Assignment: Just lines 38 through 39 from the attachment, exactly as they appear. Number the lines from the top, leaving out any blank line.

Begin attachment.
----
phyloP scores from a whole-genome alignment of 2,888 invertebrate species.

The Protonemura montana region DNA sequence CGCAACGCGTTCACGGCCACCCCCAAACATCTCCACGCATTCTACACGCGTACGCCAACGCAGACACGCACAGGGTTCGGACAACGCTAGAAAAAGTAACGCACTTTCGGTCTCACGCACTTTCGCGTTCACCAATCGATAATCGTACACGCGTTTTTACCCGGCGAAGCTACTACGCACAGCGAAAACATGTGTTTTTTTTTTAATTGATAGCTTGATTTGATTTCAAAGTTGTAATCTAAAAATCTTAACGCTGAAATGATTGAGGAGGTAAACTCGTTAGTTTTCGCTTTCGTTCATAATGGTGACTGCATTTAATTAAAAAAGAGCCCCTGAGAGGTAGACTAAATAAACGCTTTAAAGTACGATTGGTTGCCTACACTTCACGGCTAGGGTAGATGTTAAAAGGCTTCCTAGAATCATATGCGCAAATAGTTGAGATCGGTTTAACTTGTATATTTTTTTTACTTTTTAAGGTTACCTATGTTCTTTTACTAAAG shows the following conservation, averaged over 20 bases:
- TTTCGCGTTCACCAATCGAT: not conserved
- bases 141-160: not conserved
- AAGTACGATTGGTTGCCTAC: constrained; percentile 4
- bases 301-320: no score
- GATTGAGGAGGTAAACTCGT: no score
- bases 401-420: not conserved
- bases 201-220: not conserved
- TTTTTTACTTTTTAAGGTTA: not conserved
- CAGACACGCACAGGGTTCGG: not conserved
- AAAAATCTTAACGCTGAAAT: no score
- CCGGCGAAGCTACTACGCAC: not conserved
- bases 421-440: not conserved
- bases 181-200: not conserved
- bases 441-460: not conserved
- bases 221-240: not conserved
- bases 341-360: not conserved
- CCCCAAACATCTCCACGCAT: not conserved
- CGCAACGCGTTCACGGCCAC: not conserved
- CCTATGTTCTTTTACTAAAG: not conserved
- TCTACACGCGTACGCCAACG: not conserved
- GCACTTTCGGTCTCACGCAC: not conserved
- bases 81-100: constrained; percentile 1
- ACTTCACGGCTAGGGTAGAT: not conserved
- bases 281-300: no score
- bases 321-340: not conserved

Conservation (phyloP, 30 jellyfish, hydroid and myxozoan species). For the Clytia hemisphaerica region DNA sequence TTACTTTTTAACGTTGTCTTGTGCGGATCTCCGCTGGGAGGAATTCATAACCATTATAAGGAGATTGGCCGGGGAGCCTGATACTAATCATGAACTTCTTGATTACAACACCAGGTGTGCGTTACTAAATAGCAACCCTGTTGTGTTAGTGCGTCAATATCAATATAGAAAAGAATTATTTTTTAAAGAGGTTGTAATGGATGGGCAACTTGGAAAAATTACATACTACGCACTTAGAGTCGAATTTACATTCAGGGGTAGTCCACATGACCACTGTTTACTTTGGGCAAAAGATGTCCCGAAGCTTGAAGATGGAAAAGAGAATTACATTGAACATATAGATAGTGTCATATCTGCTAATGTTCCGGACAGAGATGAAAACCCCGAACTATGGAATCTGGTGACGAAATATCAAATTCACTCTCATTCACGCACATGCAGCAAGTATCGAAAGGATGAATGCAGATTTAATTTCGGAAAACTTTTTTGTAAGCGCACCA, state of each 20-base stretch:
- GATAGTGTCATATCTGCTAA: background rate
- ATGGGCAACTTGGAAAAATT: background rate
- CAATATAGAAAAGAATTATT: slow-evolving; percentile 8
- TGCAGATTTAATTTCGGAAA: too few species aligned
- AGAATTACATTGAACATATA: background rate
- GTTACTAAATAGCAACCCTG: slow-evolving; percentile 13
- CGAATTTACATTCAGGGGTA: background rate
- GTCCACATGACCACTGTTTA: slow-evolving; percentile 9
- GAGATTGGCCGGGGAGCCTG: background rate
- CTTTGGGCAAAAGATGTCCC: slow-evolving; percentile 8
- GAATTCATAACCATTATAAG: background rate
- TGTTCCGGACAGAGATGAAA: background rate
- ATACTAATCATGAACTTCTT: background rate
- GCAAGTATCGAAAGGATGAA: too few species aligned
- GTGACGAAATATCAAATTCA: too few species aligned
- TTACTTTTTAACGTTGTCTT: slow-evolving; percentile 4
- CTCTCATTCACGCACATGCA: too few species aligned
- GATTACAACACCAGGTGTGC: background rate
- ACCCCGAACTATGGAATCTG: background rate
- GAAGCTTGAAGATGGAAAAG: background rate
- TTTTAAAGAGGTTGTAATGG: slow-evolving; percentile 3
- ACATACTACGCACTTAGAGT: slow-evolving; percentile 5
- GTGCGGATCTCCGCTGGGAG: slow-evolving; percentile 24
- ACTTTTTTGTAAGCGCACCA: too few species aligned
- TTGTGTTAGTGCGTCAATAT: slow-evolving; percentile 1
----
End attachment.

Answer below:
- CTTTGGGCAAAAGATGTCCC: slow-evolving; percentile 8
- GAATTCATAACCATTATAAG: background rate